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(b) Gender mainstreaming in trade projects: • Mainstreaming gender in value chain analysis and program design provides an understanding of men’s and women’s access to productive resources and opportunities to produce and add value, both as individual and group enterprises; it helps to plan gender-based division of activities and regulations, and to identify the impact on the distribution of value along the value chain. For example, the maize value chain program implemented in West Africa by USAID included a midterm gender and value chain assessment and found that women were largely responsible for ensuring household food security, which was easier when the grain was stored on-farm. Shifting to off-farm storage had reduced women’s access to the maize for household consumption and increased incentives for selling more maize into the market. Thus, in the project’s second phase, women’s groups were equipped with smaller storage containers that could be used as village grain banks. • Reforms that make trade rules, tariff schedules, and customs regulations more transparent and accessible benefit large and small traders.

Studies on gender dimensions and logistics carried out by the World Bank have found that initiatives that address gender concerns, including women’s reports of high levels of corruption, sexual harassment, and gender-based violence at border crossings, assist women traders and may encourage more informal traders to shift to formal operations. Specific gender-related components of a World Bank project to improve conditions of cross-border traders in the Great Lakes Region of Africa include lighting improvements and installation of a surveillance camera to improve security; capacity building for border officials on basic laws, human rights, and gender-based violence (in addition to regulations, taxes, and fees); and empowerment activities for individual traders and trade associations, including women’s associations.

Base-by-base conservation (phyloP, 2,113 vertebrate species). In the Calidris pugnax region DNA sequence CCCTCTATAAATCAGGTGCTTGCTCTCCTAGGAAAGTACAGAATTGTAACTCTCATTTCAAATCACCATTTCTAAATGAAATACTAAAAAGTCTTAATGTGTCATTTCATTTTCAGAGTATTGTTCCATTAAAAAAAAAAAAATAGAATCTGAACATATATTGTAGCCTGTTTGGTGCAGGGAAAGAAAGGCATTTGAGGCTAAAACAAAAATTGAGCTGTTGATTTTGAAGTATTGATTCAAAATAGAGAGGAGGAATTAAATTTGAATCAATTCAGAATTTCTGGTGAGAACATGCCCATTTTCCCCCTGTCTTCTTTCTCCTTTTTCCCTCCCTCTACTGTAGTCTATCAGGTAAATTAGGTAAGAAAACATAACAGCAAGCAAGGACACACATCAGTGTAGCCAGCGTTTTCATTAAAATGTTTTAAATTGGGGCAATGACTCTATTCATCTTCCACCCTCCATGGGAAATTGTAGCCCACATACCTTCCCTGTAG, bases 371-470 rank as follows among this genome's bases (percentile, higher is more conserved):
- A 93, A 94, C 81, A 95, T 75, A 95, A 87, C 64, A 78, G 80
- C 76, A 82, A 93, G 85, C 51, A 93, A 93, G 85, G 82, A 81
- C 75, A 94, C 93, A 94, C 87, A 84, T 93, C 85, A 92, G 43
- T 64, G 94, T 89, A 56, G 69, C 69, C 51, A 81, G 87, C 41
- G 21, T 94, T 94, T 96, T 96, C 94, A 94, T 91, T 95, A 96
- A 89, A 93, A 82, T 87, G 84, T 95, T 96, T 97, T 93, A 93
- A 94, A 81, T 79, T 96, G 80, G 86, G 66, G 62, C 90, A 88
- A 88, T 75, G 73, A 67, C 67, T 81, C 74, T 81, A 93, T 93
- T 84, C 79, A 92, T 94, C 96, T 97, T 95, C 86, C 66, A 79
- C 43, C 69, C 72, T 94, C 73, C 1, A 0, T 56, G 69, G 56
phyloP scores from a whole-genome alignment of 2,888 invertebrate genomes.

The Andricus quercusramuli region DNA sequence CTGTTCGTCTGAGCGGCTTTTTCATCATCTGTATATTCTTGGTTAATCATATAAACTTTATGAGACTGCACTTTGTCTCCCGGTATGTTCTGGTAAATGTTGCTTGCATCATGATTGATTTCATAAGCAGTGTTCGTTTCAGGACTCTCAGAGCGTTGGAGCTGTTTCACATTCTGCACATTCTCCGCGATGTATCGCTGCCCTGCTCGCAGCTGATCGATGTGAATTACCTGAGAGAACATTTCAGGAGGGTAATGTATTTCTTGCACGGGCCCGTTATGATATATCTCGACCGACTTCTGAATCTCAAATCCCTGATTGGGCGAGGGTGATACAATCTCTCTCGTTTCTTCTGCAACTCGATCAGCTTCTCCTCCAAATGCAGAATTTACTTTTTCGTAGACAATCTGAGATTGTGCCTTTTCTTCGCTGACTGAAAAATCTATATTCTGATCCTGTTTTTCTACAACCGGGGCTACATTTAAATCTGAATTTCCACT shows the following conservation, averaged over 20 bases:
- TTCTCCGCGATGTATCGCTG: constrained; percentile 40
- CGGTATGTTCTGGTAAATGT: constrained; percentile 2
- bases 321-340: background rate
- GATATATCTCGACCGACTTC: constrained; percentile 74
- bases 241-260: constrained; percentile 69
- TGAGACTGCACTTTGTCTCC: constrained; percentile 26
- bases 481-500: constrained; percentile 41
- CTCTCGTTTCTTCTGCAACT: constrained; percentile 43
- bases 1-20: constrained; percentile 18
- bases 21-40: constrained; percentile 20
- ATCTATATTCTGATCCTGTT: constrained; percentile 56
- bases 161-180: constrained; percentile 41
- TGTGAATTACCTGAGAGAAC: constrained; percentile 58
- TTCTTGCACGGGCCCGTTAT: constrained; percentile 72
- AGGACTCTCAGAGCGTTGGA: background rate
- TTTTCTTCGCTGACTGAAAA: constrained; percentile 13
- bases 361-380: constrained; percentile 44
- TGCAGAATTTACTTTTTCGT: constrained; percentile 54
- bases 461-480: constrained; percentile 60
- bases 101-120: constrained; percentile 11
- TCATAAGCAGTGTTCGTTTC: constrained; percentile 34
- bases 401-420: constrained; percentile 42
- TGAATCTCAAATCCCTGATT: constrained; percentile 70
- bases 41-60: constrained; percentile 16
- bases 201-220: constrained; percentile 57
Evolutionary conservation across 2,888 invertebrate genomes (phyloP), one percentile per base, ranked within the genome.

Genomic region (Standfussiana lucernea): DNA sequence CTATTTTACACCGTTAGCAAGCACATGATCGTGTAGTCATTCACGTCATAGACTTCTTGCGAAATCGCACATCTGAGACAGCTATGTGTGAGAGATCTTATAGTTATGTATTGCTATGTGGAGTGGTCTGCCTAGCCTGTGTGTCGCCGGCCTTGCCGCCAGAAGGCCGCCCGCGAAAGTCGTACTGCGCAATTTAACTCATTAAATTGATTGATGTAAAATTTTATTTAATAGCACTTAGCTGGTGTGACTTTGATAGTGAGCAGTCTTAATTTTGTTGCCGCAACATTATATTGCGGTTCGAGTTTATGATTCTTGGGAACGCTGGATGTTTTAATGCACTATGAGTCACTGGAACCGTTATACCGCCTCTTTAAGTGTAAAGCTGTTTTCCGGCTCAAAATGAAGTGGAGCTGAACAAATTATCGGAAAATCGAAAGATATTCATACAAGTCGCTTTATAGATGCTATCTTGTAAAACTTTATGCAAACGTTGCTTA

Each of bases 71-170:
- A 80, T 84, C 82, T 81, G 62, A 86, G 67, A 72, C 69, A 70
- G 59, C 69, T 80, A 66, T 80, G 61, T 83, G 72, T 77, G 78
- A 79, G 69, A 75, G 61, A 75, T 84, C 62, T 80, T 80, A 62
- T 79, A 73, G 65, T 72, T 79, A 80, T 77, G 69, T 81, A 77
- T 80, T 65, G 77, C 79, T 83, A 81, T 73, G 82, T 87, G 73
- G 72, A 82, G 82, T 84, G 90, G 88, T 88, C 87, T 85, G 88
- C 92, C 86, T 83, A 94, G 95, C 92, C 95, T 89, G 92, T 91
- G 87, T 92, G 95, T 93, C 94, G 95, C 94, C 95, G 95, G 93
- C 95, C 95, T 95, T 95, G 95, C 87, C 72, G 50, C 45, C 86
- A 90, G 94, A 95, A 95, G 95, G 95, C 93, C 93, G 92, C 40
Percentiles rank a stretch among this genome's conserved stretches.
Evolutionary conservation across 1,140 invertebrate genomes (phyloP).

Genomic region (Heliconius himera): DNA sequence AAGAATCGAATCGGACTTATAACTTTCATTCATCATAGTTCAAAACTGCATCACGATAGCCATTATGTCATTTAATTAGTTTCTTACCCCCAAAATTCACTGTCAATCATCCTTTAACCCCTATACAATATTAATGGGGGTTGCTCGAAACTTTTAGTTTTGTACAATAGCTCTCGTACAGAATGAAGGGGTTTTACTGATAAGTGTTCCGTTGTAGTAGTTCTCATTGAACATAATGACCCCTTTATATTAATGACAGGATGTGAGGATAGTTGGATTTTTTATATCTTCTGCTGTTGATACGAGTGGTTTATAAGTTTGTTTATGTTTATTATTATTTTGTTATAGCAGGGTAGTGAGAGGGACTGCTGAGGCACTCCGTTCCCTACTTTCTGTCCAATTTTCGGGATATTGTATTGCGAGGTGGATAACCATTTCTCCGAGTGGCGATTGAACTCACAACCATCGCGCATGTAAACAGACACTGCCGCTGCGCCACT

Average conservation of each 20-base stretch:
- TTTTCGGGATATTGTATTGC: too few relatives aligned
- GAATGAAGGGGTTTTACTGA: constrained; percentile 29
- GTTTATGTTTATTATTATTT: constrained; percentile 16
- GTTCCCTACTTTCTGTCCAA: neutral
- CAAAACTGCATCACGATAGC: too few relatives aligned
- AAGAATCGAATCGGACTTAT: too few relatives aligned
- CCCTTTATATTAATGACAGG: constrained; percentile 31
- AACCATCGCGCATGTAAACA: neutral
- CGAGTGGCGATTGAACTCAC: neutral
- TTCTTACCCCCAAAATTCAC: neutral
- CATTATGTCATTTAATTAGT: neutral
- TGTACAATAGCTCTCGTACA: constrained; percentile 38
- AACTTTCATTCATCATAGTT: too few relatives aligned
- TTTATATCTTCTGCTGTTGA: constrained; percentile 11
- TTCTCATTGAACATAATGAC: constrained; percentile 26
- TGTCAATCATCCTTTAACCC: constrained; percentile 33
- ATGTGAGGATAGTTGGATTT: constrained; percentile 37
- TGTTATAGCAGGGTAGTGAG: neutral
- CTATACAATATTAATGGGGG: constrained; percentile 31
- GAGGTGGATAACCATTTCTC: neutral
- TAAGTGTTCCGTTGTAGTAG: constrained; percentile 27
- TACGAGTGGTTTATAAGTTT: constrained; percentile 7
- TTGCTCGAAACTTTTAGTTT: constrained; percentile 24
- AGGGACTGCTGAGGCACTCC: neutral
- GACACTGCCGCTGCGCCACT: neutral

B. Mainstreaming Gender at Project Design

Mainstreaming gender implies that differences, interests, needs, and priorities of both women and men are taken into consideration. Hence, attention to gender equality is central to the whole project cycle (Figure 1). At the institutional level, gender mainstreaming can be introduced as a standalone component or as part of a set of activities within the project.

PHASE 1 PREPARATION AND APPROVAL (Project design)

STEP 1 CARRY OUT GENDER ANALYSIS

a. Collect disaggregated data

b. Identify gender issues and consider potential impacts

PHASE 2 EXECUTION AND SUPERVISION

STEP 2 Develop gender-related results and define indicators

Teams should set out gender-related results and define indicators that must be included in the progress monitoring report (PMR/PSR).

Phase 3 CLOSING AND EVALUATION

Through the project completion report (PCR) there is the opportunity to undertake a gender analysis focusing on effectiveness, sustainability, safeguards, and findings or recommendations.



Gender mainstreaming handbook